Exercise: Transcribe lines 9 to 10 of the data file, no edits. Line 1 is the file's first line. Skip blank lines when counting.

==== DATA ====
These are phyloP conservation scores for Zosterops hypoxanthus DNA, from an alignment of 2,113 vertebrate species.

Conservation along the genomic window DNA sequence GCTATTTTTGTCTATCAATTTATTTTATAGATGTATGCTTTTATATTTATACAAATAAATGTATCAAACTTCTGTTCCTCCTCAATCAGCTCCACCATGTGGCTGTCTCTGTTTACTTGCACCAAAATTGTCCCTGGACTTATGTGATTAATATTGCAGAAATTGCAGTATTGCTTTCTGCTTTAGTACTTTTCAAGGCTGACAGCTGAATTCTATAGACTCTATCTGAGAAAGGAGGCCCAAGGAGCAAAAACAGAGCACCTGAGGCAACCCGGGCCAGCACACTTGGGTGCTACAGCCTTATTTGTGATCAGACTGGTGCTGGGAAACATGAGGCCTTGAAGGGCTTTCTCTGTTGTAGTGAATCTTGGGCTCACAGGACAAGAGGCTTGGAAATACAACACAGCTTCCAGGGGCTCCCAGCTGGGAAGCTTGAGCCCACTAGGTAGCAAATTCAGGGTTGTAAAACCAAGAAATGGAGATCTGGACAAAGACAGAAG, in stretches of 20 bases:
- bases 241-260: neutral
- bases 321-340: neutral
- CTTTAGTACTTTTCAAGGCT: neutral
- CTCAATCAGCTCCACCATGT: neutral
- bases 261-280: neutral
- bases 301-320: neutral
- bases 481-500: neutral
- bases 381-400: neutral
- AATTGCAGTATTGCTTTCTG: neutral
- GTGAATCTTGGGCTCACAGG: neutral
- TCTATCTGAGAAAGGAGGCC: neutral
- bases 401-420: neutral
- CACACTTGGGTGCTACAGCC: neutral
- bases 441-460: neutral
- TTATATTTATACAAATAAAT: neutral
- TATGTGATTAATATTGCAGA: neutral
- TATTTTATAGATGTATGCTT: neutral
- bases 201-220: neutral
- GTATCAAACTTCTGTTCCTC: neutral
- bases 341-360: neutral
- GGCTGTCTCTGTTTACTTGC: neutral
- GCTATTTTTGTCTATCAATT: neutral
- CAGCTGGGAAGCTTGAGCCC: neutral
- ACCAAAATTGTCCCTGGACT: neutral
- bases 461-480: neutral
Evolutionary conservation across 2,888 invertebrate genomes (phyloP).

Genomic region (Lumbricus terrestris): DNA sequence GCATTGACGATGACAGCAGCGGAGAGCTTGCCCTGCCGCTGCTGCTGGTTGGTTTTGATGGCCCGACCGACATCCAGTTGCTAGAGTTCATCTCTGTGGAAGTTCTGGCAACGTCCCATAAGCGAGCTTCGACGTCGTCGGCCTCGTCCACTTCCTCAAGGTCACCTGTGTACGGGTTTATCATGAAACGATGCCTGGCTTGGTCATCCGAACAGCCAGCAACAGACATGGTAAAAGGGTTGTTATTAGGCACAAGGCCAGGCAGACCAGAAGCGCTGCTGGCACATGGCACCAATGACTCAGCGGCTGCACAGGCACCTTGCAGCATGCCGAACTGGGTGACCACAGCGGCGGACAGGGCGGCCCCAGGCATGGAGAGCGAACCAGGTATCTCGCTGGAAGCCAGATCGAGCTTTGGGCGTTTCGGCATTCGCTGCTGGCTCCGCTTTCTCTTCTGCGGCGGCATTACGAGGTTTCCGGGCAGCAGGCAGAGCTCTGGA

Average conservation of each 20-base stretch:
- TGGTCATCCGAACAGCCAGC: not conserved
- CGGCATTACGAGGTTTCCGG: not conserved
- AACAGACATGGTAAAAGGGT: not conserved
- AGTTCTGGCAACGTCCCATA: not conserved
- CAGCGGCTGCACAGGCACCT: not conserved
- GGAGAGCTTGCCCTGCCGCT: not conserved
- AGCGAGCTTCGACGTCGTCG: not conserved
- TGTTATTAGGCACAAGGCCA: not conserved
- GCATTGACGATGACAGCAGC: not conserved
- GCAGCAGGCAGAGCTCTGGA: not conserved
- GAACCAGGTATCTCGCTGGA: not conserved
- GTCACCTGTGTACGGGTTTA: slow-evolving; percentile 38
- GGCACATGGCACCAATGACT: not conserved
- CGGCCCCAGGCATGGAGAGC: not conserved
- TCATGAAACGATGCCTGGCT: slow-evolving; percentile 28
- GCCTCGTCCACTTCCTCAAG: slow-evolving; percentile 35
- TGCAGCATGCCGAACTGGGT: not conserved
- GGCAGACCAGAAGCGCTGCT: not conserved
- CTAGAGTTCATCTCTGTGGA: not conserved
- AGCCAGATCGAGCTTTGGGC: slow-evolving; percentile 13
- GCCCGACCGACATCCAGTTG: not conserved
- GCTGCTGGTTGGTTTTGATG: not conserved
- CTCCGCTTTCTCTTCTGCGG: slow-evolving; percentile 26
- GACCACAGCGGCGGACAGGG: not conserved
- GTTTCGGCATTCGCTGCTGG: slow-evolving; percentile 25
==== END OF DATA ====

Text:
- bases 481-500: neutral
- bases 381-400: neutral